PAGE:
5 Ways to Stop the Stress


Times have changed.  It used to be that it was just homework that made you stressed.  Now there is so much more home learning  that can lead to increased stress and burn out.

Don’t let it happen.

There are ways you can reduce, maybe even eliminate, the stress caused by children learning at home.

Here are 5 easy ways you can use right now.

  1. Get organized.

Your child used to have a routine.  Lessons came in order, recess and the end of school were always at the same time.  Your child had a structure to his or her learning.  Having a structure took away much of the need for thinking and planning.

Learning at home is different.

Lessons can run into each other and take as much or as little time as the child needs. There may be set times for video calls but the rest of the day is your child’s to use as he or she wishes.  Lack of a routine doesn’t lead to freedom it leads to confusion and time wasting.

Set up a learning routine.    Having a start time is very important. It puts the day in focus. Then schedule different learning tasks throughout the day. For example:

9-10 am Math

10 – 10.30a.m. Break

10.30 – 11.30 Social Studies

11.30 – noon – clear up

noon – 1.30 lunch

1.30 – 2.30 pm – quiet reading

2.30 – 4 pm – personal time

A schedule like this allows for plenty of opportunity for content variation while covering the main learning points of the day.  It also discourages arguments about what your child should be doing next.

Part of getting organized is creating a space for your child to work and having all the pens, paper etc. he might need to hand.

  1. Break up big tasks.

Nothing is more daunting than a whole page of math problems or being told to write a three-page book report.

Show your child how to break up big tasks into small steps.

You can do this in two ways.

Visually, by covering up all the math problems except the one the child has to do and gradually uncovering new ones as he progresses.

Or by creating a list of steps that need to be taken to get to the goal.  Drawing a step ladder and putting each task on one step with the goal at the top works well for Picture Smart learners.

It doesn’t matter if you get some of the steps in the wrong order. You can sort hat out later when the task isn’t so scary.

Use the 20-minute rule.

Anybody can do anything for 20 minutes.  When your child knows that after 20 minutes he can stop and take a break the task seems more manageable.  Use a timer.  If after 20 minutes the task is not complete go back to it for a further 20 minutes.

  1. Whose job is it?

Three people are involved in homework.  The teacher, your child and parent.  Each of them has a different job to do.

  • The teacher’s job is to set the homework, make sure that your child knows how to do it, mark the work and provide feedback.
  • Your child’s job is to finish the work to the best of his or her ability.
  • Your job is to provide guidance if and when your child needs it.

When everyone does their job, and only their job, the stress level is reduced.  When one person tries to do another person’s job everyone’s stress level goes sky high.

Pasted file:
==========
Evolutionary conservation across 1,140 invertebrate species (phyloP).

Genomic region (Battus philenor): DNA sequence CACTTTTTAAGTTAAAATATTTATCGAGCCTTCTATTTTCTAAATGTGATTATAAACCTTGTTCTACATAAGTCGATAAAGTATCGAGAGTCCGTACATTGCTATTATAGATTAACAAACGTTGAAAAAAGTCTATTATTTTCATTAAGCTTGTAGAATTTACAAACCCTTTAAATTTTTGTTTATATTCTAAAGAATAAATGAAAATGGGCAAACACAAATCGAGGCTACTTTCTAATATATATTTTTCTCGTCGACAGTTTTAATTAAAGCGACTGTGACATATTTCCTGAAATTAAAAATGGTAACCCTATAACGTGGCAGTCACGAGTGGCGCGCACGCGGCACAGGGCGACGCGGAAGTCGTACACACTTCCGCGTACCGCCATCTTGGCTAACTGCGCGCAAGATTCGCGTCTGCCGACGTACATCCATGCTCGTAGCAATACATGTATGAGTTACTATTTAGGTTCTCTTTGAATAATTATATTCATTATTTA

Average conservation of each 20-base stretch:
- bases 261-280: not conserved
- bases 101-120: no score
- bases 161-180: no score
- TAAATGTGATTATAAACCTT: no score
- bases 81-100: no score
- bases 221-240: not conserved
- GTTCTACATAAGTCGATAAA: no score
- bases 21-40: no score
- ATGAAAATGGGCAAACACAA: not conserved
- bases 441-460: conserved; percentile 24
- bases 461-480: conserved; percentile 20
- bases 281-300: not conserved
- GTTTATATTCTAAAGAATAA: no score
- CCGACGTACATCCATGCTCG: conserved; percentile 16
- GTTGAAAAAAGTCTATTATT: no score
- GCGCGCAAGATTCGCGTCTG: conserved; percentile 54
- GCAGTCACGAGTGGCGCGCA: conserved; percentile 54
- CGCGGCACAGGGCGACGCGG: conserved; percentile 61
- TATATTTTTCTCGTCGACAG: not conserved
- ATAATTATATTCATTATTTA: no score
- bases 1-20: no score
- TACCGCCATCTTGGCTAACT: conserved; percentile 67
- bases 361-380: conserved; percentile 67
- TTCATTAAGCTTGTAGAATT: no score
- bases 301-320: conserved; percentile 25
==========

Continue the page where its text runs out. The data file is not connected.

If your child is struggling to do the work let the teacher know so that he or she can reteach that subject.  Please don’t try to teach your child yourself – there are too many ways this can go wrong.

Discuss these ‘jobs’ with your child and let your child know that you will not be doing the work for him but you will talk to the teacher if he has problems.

  1. Focus on strengths.

Don’t fret about what your child can’t or won’t do.  Accept that your child will find some work easier than others. When your child finds some work difficult remind your child of his learning strengths. If your child is Picture Smart – learns best by looking – ask him to draw a diagram or mind map or use a graphic organizer.  If your child is Word Smart – learns by talking, reading, listening, – ask him or her to talk about the issue, ask questions about what he has to do, make up a story about the task.  If your child is Body Smart – learns best when moving – make sure he has plenty of opportunity to move around.

One way to focus on your child’s strengths is to praise the process not the product.  By that I mean praise your child for how he works not what he produces.  Of course it is fine to comment on a good piece of work but it is much more important to praise your child for how he created that work.  You may say – You thought about what you had to do – well done or, I really liked the way you focused on getting your work done.

Your child will try to repeat whatever it is you praise.  When you give praise for good learning habits your child will try to repeat them.

  1. Walk away.

If you feel your stress is growing – even if you don’t – a good strategy is to walk away from the situation.  This gives you time to take a breath, calm down, and rethink things and it gives your child time to take responsibility for doing the work.

Remember, you are your child’s guide, you lead your child to learning (I wonder where I have seen that before?).  Your job is not to be your child’s teacher.

Walk away and let everyone do their job.

One final note – your relationship with your child is more important than homework.  Do what you can to reduce stress, yours and your child’s so you can preserve it.

Please let me know your thoughts and ideas by adding to the comments below. Other parents will benefit from your knowledge.

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